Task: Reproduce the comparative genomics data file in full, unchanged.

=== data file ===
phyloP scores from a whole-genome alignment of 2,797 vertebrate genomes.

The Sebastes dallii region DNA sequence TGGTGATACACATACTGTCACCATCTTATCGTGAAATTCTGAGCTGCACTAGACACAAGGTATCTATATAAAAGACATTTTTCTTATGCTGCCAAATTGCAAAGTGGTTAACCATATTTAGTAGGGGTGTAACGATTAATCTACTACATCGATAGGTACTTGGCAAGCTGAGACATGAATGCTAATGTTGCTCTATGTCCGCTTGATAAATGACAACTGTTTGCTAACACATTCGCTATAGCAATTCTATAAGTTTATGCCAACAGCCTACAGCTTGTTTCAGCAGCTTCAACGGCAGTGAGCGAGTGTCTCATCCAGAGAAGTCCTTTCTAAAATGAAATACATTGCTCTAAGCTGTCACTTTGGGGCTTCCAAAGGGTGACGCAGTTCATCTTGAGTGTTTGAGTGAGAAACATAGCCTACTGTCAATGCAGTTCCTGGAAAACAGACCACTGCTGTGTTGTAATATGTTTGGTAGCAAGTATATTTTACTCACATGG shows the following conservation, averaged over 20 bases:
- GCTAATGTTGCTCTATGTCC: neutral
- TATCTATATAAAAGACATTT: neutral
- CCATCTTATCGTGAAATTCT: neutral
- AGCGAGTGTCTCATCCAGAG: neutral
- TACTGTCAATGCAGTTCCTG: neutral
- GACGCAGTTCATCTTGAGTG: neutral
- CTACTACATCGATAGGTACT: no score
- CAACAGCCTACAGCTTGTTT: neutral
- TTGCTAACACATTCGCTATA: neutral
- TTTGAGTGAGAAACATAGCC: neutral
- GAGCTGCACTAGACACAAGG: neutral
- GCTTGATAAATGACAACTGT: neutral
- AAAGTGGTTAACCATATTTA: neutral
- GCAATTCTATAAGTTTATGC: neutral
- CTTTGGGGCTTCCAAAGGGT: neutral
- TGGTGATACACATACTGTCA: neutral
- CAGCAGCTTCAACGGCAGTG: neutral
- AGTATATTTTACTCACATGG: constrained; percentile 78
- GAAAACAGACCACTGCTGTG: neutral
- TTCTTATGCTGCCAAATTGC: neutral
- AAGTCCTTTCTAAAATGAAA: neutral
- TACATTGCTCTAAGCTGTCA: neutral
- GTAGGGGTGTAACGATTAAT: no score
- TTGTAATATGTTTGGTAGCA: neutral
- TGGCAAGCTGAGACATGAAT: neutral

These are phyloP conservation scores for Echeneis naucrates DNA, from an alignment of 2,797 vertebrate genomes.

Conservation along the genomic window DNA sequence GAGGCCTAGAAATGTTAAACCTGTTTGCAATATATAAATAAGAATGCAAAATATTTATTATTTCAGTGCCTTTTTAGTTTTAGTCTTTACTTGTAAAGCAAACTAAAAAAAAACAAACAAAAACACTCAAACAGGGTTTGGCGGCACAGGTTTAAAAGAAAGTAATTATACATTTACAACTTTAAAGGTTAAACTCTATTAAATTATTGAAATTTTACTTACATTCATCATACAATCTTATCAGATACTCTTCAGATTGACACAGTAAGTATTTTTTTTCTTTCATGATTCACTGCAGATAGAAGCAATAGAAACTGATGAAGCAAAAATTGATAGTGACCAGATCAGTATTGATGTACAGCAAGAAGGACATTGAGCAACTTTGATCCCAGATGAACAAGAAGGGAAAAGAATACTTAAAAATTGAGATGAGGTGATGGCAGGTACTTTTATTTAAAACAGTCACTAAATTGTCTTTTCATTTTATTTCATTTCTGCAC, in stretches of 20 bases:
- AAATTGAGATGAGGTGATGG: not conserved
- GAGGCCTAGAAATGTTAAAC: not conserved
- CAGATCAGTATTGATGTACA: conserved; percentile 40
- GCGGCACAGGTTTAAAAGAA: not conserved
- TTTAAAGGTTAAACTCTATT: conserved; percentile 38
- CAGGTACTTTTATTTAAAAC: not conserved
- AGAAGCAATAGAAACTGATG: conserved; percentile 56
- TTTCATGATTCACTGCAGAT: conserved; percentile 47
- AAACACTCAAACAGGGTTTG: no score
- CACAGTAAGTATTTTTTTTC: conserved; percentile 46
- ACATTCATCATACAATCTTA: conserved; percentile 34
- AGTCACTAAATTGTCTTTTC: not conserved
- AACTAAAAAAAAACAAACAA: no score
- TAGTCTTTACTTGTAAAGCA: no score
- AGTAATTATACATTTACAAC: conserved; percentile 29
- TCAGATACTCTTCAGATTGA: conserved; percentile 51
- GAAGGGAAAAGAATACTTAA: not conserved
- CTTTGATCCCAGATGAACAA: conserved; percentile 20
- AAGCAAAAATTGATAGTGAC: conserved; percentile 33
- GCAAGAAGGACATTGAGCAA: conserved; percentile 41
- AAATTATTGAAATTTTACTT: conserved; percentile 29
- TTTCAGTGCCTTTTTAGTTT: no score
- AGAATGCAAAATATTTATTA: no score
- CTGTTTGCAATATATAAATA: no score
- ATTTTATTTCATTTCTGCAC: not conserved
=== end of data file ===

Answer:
phyloP scores from a whole-genome alignment of 2,797 vertebrate genomes.

The Sebastes dallii region DNA sequence TGGTGATACACATACTGTCACCATCTTATCGTGAAATTCTGAGCTGCACTAGACACAAGGTATCTATATAAAAGACATTTTTCTTATGCTGCCAAATTGCAAAGTGGTTAACCATATTTAGTAGGGGTGTAACGATTAATCTACTACATCGATAGGTACTTGGCAAGCTGAGACATGAATGCTAATGTTGCTCTATGTCCGCTTGATAAATGACAACTGTTTGCTAACACATTCGCTATAGCAATTCTATAAGTTTATGCCAACAGCCTACAGCTTGTTTCAGCAGCTTCAACGGCAGTGAGCGAGTGTCTCATCCAGAGAAGTCCTTTCTAAAATGAAATACATTGCTCTAAGCTGTCACTTTGGGGCTTCCAAAGGGTGACGCAGTTCATCTTGAGTGTTTGAGTGAGAAACATAGCCTACTGTCAATGCAGTTCCTGGAAAACAGACCACTGCTGTGTTGTAATATGTTTGGTAGCAAGTATATTTTACTCACATGG shows the following conservation, averaged over 20 bases:
- GCTAATGTTGCTCTATGTCC: neutral
- TATCTATATAAAAGACATTT: neutral
- CCATCTTATCGTGAAATTCT: neutral
- AGCGAGTGTCTCATCCAGAG: neutral
- TACTGTCAATGCAGTTCCTG: neutral
- GACGCAGTTCATCTTGAGTG: neutral
- CTACTACATCGATAGGTACT: no score
- CAACAGCCTACAGCTTGTTT: neutral
- TTGCTAACACATTCGCTATA: neutral
- TTTGAGTGAGAAACATAGCC: neutral
- GAGCTGCACTAGACACAAGG: neutral
- GCTTGATAAATGACAACTGT: neutral
- AAAGTGGTTAACCATATTTA: neutral
- GCAATTCTATAAGTTTATGC: neutral
- CTTTGGGGCTTCCAAAGGGT: neutral
- TGGTGATACACATACTGTCA: neutral
- CAGCAGCTTCAACGGCAGTG: neutral
- AGTATATTTTACTCACATGG: constrained; percentile 78
- GAAAACAGACCACTGCTGTG: neutral
- TTCTTATGCTGCCAAATTGC: neutral
- AAGTCCTTTCTAAAATGAAA: neutral
- TACATTGCTCTAAGCTGTCA: neutral
- GTAGGGGTGTAACGATTAAT: no score
- TTGTAATATGTTTGGTAGCA: neutral
- TGGCAAGCTGAGACATGAAT: neutral

These are phyloP conservation scores for Echeneis naucrates DNA, from an alignment of 2,797 vertebrate genomes.

Conservation along the genomic window DNA sequence GAGGCCTAGAAATGTTAAACCTGTTTGCAATATATAAATAAGAATGCAAAATATTTATTATTTCAGTGCCTTTTTAGTTTTAGTCTTTACTTGTAAAGCAAACTAAAAAAAAACAAACAAAAACACTCAAACAGGGTTTGGCGGCACAGGTTTAAAAGAAAGTAATTATACATTTACAACTTTAAAGGTTAAACTCTATTAAATTATTGAAATTTTACTTACATTCATCATACAATCTTATCAGATACTCTTCAGATTGACACAGTAAGTATTTTTTTTCTTTCATGATTCACTGCAGATAGAAGCAATAGAAACTGATGAAGCAAAAATTGATAGTGACCAGATCAGTATTGATGTACAGCAAGAAGGACATTGAGCAACTTTGATCCCAGATGAACAAGAAGGGAAAAGAATACTTAAAAATTGAGATGAGGTGATGGCAGGTACTTTTATTTAAAACAGTCACTAAATTGTCTTTTCATTTTATTTCATTTCTGCAC, in stretches of 20 bases:
- AAATTGAGATGAGGTGATGG: not conserved
- GAGGCCTAGAAATGTTAAAC: not conserved
- CAGATCAGTATTGATGTACA: conserved; percentile 40
- GCGGCACAGGTTTAAAAGAA: not conserved
- TTTAAAGGTTAAACTCTATT: conserved; percentile 38
- CAGGTACTTTTATTTAAAAC: not conserved
- AGAAGCAATAGAAACTGATG: conserved; percentile 56
- TTTCATGATTCACTGCAGAT: conserved; percentile 47
- AAACACTCAAACAGGGTTTG: no score
- CACAGTAAGTATTTTTTTTC: conserved; percentile 46
- ACATTCATCATACAATCTTA: conserved; percentile 34
- AGTCACTAAATTGTCTTTTC: not conserved
- AACTAAAAAAAAACAAACAA: no score
- TAGTCTTTACTTGTAAAGCA: no score
- AGTAATTATACATTTACAAC: conserved; percentile 29
- TCAGATACTCTTCAGATTGA: conserved; percentile 51
- GAAGGGAAAAGAATACTTAA: not conserved
- CTTTGATCCCAGATGAACAA: conserved; percentile 20
- AAGCAAAAATTGATAGTGAC: conserved; percentile 33
- GCAAGAAGGACATTGAGCAA: conserved; percentile 41
- AAATTATTGAAATTTTACTT: conserved; percentile 29
- TTTCAGTGCCTTTTTAGTTT: no score
- AGAATGCAAAATATTTATTA: no score
- CTGTTTGCAATATATAAATA: no score
- ATTTTATTTCATTTCTGCAC: not conserved